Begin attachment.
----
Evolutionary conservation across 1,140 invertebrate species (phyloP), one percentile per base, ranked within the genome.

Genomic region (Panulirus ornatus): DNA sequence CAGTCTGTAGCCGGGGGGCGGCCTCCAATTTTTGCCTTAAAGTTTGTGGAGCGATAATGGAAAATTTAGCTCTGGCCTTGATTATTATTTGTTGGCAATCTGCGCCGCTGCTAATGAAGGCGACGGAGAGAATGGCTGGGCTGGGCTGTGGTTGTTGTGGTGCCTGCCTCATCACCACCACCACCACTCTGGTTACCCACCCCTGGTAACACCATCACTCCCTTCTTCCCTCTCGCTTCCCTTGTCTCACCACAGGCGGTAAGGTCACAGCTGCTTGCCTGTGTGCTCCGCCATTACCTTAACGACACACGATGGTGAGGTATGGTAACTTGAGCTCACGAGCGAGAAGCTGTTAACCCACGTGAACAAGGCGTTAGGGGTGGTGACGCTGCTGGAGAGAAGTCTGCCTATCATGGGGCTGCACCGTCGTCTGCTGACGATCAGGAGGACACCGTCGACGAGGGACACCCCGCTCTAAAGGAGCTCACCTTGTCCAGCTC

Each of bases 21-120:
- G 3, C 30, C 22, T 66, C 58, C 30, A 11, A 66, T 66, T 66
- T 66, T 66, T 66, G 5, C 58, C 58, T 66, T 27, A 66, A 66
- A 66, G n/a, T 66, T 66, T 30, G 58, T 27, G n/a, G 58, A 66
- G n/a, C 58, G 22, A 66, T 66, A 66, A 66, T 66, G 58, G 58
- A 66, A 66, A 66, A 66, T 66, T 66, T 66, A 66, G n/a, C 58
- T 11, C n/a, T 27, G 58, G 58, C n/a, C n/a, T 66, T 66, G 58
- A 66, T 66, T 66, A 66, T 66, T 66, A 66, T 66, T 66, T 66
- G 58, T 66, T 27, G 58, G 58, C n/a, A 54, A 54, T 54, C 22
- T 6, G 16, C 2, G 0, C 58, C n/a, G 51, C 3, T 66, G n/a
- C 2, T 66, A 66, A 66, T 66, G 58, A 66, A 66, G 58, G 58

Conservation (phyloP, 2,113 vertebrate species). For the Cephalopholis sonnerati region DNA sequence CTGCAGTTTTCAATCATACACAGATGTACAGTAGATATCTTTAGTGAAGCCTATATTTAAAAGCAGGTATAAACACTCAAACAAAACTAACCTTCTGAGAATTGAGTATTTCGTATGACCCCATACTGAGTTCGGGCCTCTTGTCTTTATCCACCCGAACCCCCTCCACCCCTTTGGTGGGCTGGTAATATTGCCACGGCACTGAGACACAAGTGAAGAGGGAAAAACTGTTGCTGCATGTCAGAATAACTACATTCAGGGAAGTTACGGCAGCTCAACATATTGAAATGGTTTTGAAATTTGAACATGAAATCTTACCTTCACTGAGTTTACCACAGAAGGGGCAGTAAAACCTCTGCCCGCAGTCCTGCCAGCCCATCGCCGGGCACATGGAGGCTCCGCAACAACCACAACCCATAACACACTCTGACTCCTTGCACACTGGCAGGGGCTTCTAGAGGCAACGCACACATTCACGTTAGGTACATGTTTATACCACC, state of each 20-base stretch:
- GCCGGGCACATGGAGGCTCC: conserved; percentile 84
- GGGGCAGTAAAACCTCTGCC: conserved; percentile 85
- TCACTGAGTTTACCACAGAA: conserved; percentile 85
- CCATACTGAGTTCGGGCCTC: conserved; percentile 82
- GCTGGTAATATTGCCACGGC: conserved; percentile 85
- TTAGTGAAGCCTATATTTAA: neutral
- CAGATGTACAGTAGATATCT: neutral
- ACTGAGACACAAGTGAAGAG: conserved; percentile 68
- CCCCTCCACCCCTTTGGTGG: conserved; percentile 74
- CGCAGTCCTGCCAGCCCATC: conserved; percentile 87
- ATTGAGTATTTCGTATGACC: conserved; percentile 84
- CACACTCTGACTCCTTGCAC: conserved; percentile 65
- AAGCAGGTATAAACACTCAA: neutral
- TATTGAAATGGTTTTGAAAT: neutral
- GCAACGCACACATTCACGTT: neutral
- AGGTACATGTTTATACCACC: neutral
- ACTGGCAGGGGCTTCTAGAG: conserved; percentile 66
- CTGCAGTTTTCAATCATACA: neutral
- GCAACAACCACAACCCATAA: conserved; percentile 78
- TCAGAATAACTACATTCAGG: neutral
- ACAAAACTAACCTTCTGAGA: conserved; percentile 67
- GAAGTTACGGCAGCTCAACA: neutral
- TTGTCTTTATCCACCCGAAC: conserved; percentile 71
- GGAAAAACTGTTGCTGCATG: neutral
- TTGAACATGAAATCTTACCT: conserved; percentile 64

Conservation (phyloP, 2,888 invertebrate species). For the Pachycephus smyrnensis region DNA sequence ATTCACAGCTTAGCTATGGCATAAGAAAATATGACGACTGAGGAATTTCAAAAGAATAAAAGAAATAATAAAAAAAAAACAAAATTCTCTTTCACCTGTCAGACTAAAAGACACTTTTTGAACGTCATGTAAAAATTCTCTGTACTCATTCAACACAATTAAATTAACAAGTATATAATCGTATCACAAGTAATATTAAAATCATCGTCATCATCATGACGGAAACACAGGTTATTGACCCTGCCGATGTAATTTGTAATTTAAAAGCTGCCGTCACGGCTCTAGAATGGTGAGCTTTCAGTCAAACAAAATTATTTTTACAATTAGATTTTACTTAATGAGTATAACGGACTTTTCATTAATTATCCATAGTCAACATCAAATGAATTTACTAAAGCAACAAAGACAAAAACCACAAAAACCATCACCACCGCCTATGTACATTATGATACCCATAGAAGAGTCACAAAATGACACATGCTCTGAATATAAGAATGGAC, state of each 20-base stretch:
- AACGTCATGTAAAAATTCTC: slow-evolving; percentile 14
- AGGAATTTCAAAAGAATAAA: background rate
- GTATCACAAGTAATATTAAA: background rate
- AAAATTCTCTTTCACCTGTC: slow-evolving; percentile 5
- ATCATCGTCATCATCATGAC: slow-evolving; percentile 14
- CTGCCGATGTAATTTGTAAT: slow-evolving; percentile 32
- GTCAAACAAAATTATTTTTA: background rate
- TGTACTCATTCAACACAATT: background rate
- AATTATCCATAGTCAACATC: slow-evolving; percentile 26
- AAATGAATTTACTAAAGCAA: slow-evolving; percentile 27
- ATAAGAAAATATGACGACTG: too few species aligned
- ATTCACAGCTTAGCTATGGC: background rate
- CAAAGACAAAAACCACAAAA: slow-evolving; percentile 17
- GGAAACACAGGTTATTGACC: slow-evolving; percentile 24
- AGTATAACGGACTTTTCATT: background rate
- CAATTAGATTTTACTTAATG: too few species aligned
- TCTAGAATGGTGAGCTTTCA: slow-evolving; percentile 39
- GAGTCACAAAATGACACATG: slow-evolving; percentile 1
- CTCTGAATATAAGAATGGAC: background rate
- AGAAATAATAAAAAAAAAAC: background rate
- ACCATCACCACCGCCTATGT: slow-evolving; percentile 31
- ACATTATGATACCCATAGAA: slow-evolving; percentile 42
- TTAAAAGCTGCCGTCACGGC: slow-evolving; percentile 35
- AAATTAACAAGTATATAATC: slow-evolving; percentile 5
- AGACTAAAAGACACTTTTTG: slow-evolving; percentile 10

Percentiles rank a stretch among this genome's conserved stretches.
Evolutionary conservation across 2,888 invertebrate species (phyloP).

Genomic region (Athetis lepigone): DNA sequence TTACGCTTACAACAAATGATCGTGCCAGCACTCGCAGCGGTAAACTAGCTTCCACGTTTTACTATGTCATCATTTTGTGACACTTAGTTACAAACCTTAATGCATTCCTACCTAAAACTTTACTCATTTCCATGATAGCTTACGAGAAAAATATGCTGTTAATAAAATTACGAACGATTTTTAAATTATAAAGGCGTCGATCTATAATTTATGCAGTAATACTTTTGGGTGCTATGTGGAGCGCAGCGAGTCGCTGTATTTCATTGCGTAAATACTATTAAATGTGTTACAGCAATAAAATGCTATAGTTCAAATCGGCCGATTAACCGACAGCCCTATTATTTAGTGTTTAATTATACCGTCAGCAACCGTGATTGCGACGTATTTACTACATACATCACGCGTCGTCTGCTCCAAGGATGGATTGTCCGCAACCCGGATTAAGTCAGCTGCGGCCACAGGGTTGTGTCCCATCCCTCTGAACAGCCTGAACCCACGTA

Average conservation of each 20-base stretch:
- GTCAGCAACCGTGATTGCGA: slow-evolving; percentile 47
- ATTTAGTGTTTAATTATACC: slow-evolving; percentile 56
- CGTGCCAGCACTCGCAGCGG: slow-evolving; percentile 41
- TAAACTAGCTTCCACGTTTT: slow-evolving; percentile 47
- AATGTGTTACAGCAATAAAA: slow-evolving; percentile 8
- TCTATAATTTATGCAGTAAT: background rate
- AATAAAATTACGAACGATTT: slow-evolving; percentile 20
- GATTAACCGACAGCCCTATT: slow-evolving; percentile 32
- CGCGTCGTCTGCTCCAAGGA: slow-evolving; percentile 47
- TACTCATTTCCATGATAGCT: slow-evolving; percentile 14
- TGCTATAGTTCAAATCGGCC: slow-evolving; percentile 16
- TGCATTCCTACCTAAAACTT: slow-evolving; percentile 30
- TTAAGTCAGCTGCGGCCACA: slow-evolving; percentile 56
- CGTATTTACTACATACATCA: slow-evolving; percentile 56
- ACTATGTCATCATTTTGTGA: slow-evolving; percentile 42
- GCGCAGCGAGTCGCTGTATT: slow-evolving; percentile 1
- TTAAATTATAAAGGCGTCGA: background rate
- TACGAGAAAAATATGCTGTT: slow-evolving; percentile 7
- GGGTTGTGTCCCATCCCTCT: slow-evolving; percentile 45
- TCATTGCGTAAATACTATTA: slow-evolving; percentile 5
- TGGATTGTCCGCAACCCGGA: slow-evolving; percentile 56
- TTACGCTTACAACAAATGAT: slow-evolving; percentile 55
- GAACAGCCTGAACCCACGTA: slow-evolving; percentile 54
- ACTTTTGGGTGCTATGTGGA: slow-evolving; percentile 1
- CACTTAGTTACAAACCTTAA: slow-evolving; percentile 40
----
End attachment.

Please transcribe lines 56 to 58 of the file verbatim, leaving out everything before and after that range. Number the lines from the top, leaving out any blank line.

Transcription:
- CAATTAGATTTTACTTAATG: too few species aligned
- TCTAGAATGGTGAGCTTTCA: slow-evolving; percentile 39
- GAGTCACAAAATGACACATG: slow-evolving; percentile 1